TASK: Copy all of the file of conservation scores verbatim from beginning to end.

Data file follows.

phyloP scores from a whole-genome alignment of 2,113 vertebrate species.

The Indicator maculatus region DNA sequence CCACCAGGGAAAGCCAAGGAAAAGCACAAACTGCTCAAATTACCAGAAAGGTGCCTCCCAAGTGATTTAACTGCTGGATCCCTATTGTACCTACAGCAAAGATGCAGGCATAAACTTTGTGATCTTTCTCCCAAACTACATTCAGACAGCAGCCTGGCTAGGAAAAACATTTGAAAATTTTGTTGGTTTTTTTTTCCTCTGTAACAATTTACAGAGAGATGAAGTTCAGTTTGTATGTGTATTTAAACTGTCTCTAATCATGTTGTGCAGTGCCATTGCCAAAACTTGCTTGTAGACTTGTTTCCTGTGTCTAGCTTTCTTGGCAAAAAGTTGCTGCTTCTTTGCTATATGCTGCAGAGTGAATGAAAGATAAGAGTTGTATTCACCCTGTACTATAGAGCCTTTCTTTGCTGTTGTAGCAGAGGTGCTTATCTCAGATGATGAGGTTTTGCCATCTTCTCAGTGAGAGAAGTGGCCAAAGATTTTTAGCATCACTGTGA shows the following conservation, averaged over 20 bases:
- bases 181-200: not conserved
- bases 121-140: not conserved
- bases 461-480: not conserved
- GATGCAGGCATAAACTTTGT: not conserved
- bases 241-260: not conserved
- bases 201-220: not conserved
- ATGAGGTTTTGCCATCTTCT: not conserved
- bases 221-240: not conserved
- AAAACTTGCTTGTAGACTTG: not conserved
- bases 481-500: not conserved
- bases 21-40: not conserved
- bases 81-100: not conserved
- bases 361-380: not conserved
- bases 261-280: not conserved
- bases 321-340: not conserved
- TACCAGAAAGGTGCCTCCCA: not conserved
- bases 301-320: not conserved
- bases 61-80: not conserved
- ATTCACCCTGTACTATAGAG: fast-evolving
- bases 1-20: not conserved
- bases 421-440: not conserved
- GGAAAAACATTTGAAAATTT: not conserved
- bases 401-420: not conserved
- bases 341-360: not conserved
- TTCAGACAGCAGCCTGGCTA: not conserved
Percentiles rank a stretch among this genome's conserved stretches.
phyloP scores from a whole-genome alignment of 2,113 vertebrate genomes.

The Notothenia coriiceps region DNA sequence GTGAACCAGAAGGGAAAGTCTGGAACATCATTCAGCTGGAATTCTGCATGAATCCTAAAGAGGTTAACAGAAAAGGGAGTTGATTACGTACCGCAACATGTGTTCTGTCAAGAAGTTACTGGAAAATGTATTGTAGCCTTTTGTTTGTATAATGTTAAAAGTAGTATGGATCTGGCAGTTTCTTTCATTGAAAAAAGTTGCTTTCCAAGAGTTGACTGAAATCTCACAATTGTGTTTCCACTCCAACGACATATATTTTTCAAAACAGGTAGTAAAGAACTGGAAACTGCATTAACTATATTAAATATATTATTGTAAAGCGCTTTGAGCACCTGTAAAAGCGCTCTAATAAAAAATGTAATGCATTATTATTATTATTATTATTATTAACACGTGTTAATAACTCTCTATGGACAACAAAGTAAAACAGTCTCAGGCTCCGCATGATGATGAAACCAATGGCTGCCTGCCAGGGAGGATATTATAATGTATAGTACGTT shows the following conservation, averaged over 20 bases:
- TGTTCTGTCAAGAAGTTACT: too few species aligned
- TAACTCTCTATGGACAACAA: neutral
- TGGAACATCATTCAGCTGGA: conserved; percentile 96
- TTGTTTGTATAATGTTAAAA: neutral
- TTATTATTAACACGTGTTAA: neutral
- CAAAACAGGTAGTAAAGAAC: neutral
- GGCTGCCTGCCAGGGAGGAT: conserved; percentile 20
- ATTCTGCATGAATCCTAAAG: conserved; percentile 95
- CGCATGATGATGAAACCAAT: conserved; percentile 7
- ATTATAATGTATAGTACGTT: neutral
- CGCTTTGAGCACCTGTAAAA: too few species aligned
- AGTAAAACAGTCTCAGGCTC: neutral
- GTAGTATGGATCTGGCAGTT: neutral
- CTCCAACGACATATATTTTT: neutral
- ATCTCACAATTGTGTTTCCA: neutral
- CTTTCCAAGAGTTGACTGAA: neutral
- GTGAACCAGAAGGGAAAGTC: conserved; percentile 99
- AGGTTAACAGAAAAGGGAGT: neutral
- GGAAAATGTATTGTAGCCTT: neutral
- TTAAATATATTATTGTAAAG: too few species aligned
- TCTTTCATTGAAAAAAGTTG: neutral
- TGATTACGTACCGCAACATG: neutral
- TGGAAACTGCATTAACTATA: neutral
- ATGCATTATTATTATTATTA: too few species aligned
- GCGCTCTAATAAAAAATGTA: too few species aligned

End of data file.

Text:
phyloP scores from a whole-genome alignment of 2,113 vertebrate species.

The Indicator maculatus region DNA sequence CCACCAGGGAAAGCCAAGGAAAAGCACAAACTGCTCAAATTACCAGAAAGGTGCCTCCCAAGTGATTTAACTGCTGGATCCCTATTGTACCTACAGCAAAGATGCAGGCATAAACTTTGTGATCTTTCTCCCAAACTACATTCAGACAGCAGCCTGGCTAGGAAAAACATTTGAAAATTTTGTTGGTTTTTTTTTCCTCTGTAACAATTTACAGAGAGATGAAGTTCAGTTTGTATGTGTATTTAAACTGTCTCTAATCATGTTGTGCAGTGCCATTGCCAAAACTTGCTTGTAGACTTGTTTCCTGTGTCTAGCTTTCTTGGCAAAAAGTTGCTGCTTCTTTGCTATATGCTGCAGAGTGAATGAAAGATAAGAGTTGTATTCACCCTGTACTATAGAGCCTTTCTTTGCTGTTGTAGCAGAGGTGCTTATCTCAGATGATGAGGTTTTGCCATCTTCTCAGTGAGAGAAGTGGCCAAAGATTTTTAGCATCACTGTGA shows the following conservation, averaged over 20 bases:
- bases 181-200: not conserved
- bases 121-140: not conserved
- bases 461-480: not conserved
- GATGCAGGCATAAACTTTGT: not conserved
- bases 241-260: not conserved
- bases 201-220: not conserved
- ATGAGGTTTTGCCATCTTCT: not conserved
- bases 221-240: not conserved
- AAAACTTGCTTGTAGACTTG: not conserved
- bases 481-500: not conserved
- bases 21-40: not conserved
- bases 81-100: not conserved
- bases 361-380: not conserved
- bases 261-280: not conserved
- bases 321-340: not conserved
- TACCAGAAAGGTGCCTCCCA: not conserved
- bases 301-320: not conserved
- bases 61-80: not conserved
- ATTCACCCTGTACTATAGAG: fast-evolving
- bases 1-20: not conserved
- bases 421-440: not conserved
- GGAAAAACATTTGAAAATTT: not conserved
- bases 401-420: not conserved
- bases 341-360: not conserved
- TTCAGACAGCAGCCTGGCTA: not conserved
Percentiles rank a stretch among this genome's conserved stretches.
phyloP scores from a whole-genome alignment of 2,113 vertebrate genomes.

The Notothenia coriiceps region DNA sequence GTGAACCAGAAGGGAAAGTCTGGAACATCATTCAGCTGGAATTCTGCATGAATCCTAAAGAGGTTAACAGAAAAGGGAGTTGATTACGTACCGCAACATGTGTTCTGTCAAGAAGTTACTGGAAAATGTATTGTAGCCTTTTGTTTGTATAATGTTAAAAGTAGTATGGATCTGGCAGTTTCTTTCATTGAAAAAAGTTGCTTTCCAAGAGTTGACTGAAATCTCACAATTGTGTTTCCACTCCAACGACATATATTTTTCAAAACAGGTAGTAAAGAACTGGAAACTGCATTAACTATATTAAATATATTATTGTAAAGCGCTTTGAGCACCTGTAAAAGCGCTCTAATAAAAAATGTAATGCATTATTATTATTATTATTATTATTAACACGTGTTAATAACTCTCTATGGACAACAAAGTAAAACAGTCTCAGGCTCCGCATGATGATGAAACCAATGGCTGCCTGCCAGGGAGGATATTATAATGTATAGTACGTT shows the following conservation, averaged over 20 bases:
- TGTTCTGTCAAGAAGTTACT: too few species aligned
- TAACTCTCTATGGACAACAA: neutral
- TGGAACATCATTCAGCTGGA: conserved; percentile 96
- TTGTTTGTATAATGTTAAAA: neutral
- TTATTATTAACACGTGTTAA: neutral
- CAAAACAGGTAGTAAAGAAC: neutral
- GGCTGCCTGCCAGGGAGGAT: conserved; percentile 20
- ATTCTGCATGAATCCTAAAG: conserved; percentile 95
- CGCATGATGATGAAACCAAT: conserved; percentile 7
- ATTATAATGTATAGTACGTT: neutral
- CGCTTTGAGCACCTGTAAAA: too few species aligned
- AGTAAAACAGTCTCAGGCTC: neutral
- GTAGTATGGATCTGGCAGTT: neutral
- CTCCAACGACATATATTTTT: neutral
- ATCTCACAATTGTGTTTCCA: neutral
- CTTTCCAAGAGTTGACTGAA: neutral
- GTGAACCAGAAGGGAAAGTC: conserved; percentile 99
- AGGTTAACAGAAAAGGGAGT: neutral
- GGAAAATGTATTGTAGCCTT: neutral
- TTAAATATATTATTGTAAAG: too few species aligned
- TCTTTCATTGAAAAAAGTTG: neutral
- TGATTACGTACCGCAACATG: neutral
- TGGAAACTGCATTAACTATA: neutral
- ATGCATTATTATTATTATTA: too few species aligned
- GCGCTCTAATAAAAAATGTA: too few species aligned